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Buddhism

A group to explore the aspects and practical application of Buddhism

Members: 163
Latest Activity: Nov 25

Introduction

Buddhism is a family of beliefs and practices considered by most to be a religionand is based on the teachings attributed to Siddhartha Gautama, commonly known as "The Buddha" (the Awakened One), who was born in what is today Nepal. He lived and taught in the northeastern region of the Indian subcontinent and most likely died around 400 BCE.

Buddhists recognize him as an awakened teacher who shared his insights to help sentient beings end their suffering by understanding the true nature of phenomena, thereby escaping the cycle of suffering and rebirth (saṃsāra), that is, achieving Nirvana. Among the methods various schools of Buddhism apply towards this goal are: ethical conduct and altruistic behaviour, devotional practices, ceremonies and the invocation of bodhisattvas, renunciation of worldly matters, meditation, physical exercises, study, and the cultivation of wisdom.

Buddhism is broadly recognized as being composed of two major branches:

* Theravada, which has a widespread following in Southeast Asia
* Mahayana (including Pure Land, Zen, Nichiren Buddhism, Shingon, Tibetan Buddhism and Tendai), found throughout East Asia. It should be noted that in some methods of classification, Vajrayana is considered a third branch.

While Buddhism remains most popular within these regions of Asia, both branches are now found throughout the world.

Buddhist schools disagree on what the historical teachings of Gautama Buddha were, so much so that some scholars claim Buddhism does not have a clearly definable common core. Significant disagreement also exists over the importance and canonicity of various scriptures.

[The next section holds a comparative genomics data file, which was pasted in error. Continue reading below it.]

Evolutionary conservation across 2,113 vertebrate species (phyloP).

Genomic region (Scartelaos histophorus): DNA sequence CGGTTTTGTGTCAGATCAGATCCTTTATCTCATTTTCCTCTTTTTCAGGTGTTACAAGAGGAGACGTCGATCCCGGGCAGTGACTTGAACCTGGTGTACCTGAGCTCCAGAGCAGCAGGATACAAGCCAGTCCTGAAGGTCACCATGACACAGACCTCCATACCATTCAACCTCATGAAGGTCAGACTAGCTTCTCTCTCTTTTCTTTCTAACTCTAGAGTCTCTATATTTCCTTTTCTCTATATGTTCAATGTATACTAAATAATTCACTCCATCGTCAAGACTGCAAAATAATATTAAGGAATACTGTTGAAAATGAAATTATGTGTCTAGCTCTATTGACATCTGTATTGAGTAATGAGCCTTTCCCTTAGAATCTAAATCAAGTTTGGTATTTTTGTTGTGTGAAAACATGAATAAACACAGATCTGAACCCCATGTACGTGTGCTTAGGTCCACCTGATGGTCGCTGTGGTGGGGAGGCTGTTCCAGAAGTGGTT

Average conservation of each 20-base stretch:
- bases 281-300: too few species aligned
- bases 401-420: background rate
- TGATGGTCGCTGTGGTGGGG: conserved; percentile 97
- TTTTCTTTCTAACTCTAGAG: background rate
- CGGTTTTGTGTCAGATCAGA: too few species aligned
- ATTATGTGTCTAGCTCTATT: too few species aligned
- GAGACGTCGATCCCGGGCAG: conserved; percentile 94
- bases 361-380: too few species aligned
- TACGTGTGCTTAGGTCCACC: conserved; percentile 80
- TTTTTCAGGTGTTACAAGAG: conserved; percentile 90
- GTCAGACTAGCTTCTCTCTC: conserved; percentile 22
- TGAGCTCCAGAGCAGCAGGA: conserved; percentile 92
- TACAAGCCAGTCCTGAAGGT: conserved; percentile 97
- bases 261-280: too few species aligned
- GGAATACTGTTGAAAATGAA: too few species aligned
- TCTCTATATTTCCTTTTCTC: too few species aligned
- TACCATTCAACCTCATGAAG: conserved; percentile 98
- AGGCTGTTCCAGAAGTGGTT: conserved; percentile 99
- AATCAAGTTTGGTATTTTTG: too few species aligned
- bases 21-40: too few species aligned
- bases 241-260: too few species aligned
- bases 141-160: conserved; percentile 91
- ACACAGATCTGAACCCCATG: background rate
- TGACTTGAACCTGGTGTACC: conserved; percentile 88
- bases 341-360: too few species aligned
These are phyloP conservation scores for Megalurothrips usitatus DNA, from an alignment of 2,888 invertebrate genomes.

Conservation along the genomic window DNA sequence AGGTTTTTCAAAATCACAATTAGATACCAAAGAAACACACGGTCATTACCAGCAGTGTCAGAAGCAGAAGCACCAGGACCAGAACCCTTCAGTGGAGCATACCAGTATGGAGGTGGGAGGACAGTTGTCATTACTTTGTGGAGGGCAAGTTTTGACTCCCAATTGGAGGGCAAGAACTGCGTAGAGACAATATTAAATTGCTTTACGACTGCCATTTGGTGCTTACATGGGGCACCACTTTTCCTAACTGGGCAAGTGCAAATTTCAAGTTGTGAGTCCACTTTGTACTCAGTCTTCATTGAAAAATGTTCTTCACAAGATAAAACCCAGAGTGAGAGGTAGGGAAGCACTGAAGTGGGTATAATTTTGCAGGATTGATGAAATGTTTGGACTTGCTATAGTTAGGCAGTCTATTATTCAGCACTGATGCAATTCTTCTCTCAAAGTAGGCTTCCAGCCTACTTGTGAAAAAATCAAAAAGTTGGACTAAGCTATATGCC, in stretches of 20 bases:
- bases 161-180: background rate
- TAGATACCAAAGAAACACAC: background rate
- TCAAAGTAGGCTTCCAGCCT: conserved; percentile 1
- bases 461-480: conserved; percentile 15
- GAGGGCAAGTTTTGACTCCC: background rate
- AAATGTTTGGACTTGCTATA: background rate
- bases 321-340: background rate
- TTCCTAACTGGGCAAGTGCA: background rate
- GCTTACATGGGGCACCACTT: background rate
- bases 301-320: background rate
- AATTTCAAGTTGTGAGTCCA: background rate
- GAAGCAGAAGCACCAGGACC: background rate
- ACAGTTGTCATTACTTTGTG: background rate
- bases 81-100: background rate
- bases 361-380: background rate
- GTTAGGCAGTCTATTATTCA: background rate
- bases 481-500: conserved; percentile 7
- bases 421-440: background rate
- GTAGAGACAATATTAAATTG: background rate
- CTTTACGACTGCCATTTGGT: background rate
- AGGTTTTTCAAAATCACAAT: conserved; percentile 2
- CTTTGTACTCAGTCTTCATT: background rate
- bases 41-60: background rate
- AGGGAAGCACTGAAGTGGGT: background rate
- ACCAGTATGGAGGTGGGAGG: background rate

Various sources put the number of Buddhists in the world between 230 million and 500 million. Formal membership varies between communities, but basic lay adherence is often defined in terms of a traditional formula in which the practitioner takes refuge in The Three Jewels: the Buddha, the Dharma (the teachings of the Buddha), and the Sangha (refers either to those who have attained a degree of awakening, or simply ordained monks and nuns). However, many would regard the notion of membership or conversion as inapplicable to what the Buddha taught, citing the emphasis on leading an ethical life and cultivating skillful mental qualities as the heart of the teaching.

Discussion Forum

Jesus & Buddha: Parallel Sayings

Started by Nocturnus Light May 19, 2016. 0 Replies

Looking For Volunteer Teacher/Masters

Started by Fatih Durmuş. Last reply by Fatih Durmuş Oct 8, 2013. 2 Replies

Sacred Audio files

Started by Adam Kadmon Jul 9, 2013. 0 Replies

The Dhammapada

Started by Adam Kadmon Feb 7, 2013. 0 Replies

The Diamond Sutra

Started by Adam Kadmon Feb 2, 2013. 0 Replies

The Secret Yogis of Tibet

Started by ☤Tris☤. Last reply by annette gordon Jul 8, 2012. 3 Replies

Galleries of Buddhism

Started by Adam Kadmon. Last reply by Green Moon Feb 23, 2012. 1 Reply

Buddhist Mantras

Started by Adam Kadmon Oct 16, 2011. 0 Replies

Comment Wall

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Mystic
Comment by Daniel X on May 11, 2017 at 5:08pm
Comment by Seaopal on February 3, 2013 at 12:33pm

Comment by Anna Zubkova on September 18, 2010 at 11:52am
Thus Spoke Buddha:
Not for the sake of My own well-being I practice universal benevolence, but… it is My desire to contribute to the happiness of living beings!

http://www.philosophy-of-religion.org.ua/thus_spoke_buddha.html
Comment by alchemistra on June 17, 2009 at 7:12pm

Comment by alchemistra on June 17, 2009 at 6:53pm
The full title was:

A Garland of Profound Advise on The Ways of Seeing Reality, it is the only written teaching of Padmasambhava.
Comment by alchemistra on June 17, 2009 at 6:49pm
If any one is interested here is the website with the podcast of the Garland of Views, Padmasambhava and Long Life empowerment given by the Dalai Lama at MIami, Florida, September 19-21, 2004, the last full tour of the Dalai Lama to the US for these teachings of Padmasambhava.

http://www.fpmt.org/media/podcast/teachers/hhdl.asp
Comment by Kalachakra on June 17, 2009 at 6:31pm
Good start except,
"Buddha" means "wise one" while "Butya" means "awake one".
The Tibetans translate wiseone (Buddha) as Sangye which means awakeone - so they started the miss-translation.

It harkens back to a famous story:
Buddha was asked by someone "Are you Buddha" (meaning "are you the wise one?") and he said "Well, I'm awake" (well I'm Butya).
(They sound similar, so this was a clever play-on-words.)
 
 
 

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